The World Bank pioneered global HIV and AIDS financing early in the emergency and remains committed to achieving Millennium Development Goal 6, to halt by 2015 and begin to reverse the spread of HIV and AIDS, through prevention, care, treatment, and mitigation services for those affected by HIV and AIDS.
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Making transport work for women and men : challenges and opportunities in the Middle East and North Africa (MENA) region - lessons from case studies, June 2012World Development Report 2012: Gender Equality... Show More + and Development, September 2011Gender and Transport in the Middle East and North Africa Region : Case studies from the West Bank and Yemen, December 2011Mainstreaming Gender in Road Transport: Operational Guidance for World Bank Staff, March 2010Transporting HIV Prevention across Borders: The HIV/AIDS Project for the Abidjan-Lagos Corridor, December 2009Making Rural Roads Work for Both Women and Men: The Example of Peru's Rural Roads Program, 2004Transport’s Role in Reducing Maternal Mortality in Malaysia and Sri Lanka, see : Investing in maternal health : learning from Malaysia and Sri Lanka, December 2003 Show Less -
ChallengeAs of 2007, an estimated 1.32 million Ethiopians were infected with HIV, with over 130,000 new infections each year. An epidemic of HIV transmission was taking place in most at-risk populations,... Show More + particularly sex workers and their clients. As a result, life expectancy was falling and expected to drop from 59 to 50 years by 2010. In 2005, 80% of the 60 million Ethiopians lived rurally, and 39% lived below the poverty line. AIDS had become the leading killer of 15-49 year olds, causing 43% of all adult deaths, severely damaging economic growth and slowing poverty alleviation. Poverty, illiteracy, widespread transactional sex, gender disparity, population movement, and traditional practices such as female genital mutilation all contributed to the epidemic.SolutionThe first Ethiopian Multisectoral HIV/AIDS Project (EMSAP1), closed in 2006, supported general awareness of HIV and AIDS, as well as increased condom use, but not at a sufficiently high level. This project, EMSAP2, set ou Show Less -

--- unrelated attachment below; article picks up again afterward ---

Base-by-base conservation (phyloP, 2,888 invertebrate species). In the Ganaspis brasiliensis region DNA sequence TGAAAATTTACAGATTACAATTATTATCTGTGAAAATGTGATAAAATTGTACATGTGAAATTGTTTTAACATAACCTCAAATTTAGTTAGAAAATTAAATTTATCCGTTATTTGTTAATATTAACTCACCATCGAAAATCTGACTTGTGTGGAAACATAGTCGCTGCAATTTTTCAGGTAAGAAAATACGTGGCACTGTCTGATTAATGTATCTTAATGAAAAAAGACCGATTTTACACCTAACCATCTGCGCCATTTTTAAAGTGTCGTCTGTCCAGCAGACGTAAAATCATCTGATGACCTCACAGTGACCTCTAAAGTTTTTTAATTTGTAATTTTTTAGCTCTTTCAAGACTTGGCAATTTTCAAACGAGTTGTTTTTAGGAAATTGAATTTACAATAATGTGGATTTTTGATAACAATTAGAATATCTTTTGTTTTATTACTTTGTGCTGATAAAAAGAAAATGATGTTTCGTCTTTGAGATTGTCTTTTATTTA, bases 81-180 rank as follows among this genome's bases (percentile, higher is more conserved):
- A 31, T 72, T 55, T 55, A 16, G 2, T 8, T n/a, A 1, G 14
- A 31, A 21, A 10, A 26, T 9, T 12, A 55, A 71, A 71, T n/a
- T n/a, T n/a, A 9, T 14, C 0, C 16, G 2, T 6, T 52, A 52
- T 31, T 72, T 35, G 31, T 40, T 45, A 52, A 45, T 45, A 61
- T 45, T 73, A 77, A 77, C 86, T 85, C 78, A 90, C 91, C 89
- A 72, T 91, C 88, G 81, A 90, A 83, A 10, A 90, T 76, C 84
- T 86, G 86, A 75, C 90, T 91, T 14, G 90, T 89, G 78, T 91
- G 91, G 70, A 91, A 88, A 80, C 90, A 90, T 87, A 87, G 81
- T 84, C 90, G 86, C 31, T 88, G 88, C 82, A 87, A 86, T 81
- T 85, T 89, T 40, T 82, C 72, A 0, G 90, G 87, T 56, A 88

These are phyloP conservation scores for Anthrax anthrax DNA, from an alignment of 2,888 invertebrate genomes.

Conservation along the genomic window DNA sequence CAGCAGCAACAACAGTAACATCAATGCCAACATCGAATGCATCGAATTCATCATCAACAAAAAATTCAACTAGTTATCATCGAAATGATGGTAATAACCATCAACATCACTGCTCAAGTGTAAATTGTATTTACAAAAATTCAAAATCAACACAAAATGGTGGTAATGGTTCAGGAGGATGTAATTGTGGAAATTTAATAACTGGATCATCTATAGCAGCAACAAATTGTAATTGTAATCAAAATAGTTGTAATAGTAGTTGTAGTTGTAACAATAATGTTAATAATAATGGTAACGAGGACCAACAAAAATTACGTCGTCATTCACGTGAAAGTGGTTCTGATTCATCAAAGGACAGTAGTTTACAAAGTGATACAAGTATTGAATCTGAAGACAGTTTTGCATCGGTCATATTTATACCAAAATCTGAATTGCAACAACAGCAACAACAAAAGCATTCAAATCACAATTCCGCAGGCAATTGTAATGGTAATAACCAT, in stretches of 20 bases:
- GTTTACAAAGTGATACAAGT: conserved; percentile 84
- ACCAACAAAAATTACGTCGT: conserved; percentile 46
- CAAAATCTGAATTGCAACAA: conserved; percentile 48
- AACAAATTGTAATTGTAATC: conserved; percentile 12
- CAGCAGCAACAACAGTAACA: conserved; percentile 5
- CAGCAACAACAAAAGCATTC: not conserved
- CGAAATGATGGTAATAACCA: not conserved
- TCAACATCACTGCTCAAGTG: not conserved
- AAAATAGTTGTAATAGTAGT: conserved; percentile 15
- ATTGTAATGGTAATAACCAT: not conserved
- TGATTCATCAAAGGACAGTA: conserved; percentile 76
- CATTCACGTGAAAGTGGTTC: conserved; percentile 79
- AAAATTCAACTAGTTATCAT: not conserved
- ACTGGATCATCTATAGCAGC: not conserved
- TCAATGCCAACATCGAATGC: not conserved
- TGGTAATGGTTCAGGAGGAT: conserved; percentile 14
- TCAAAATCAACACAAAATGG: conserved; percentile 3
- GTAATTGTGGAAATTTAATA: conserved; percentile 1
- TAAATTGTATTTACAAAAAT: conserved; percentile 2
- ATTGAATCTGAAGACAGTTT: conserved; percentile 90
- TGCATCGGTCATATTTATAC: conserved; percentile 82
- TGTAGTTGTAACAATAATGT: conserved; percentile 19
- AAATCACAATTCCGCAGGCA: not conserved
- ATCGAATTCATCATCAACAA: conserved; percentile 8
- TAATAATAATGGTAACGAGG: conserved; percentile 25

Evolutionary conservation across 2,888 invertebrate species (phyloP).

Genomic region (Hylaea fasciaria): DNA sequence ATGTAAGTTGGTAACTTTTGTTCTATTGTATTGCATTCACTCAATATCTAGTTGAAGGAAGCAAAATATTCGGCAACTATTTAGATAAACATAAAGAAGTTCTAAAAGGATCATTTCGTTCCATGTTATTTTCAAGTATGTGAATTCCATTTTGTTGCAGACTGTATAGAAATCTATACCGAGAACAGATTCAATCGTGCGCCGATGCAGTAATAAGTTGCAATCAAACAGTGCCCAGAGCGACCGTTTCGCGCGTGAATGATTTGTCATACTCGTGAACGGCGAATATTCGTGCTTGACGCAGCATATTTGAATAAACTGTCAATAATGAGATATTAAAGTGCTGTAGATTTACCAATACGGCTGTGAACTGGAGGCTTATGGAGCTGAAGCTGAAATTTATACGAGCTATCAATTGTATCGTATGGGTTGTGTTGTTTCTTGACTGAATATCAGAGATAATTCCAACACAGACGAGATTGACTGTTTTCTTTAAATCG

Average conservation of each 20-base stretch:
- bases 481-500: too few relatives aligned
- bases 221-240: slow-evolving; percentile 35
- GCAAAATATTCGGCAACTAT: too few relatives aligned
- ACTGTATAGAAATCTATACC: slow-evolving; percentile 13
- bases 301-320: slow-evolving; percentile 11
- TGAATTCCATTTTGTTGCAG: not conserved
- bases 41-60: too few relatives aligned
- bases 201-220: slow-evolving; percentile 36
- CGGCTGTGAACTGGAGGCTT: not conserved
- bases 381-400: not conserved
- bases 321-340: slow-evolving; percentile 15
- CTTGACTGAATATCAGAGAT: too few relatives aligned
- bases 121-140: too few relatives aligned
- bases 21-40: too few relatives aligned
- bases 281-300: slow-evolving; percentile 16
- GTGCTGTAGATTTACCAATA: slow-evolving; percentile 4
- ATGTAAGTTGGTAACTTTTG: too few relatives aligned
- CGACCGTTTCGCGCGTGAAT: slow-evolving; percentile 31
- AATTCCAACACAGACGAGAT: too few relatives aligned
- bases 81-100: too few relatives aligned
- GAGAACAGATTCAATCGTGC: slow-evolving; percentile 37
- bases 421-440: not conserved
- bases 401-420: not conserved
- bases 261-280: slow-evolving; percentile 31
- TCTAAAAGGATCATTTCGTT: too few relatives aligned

ChallengeWith a per capita gross income of $380, Burundi is one of the poorest countries in the world, with individuals spending less than $49 on health per year. A 2007 survey showed HIV presence in the... Show More + general population at 3 percent and among commercial sex workers at 38 percent, as well as a rapid increase in prevalence in rural areas. Causes of the epidemic include commercial sex work, widespread presence of multiple concurrent partnerships, and low rates of male circumcision. Implementation of Burundi’s 2002-2006 National HIV/AIDs Strategy (NHAS) was constrained by a host of institutional, technical, financial, and capacity-related issues, the lessons of which were used to develop a second NHAS. IDA was needed to provide strategic guidance, lessons learned, and technical assistance to the second NHAS, and to ensure synergy between health system strengthening and HIV/AIDS interventions. Finally, the government has advocated the importance of IDA’s continued support to civil societ Show Less -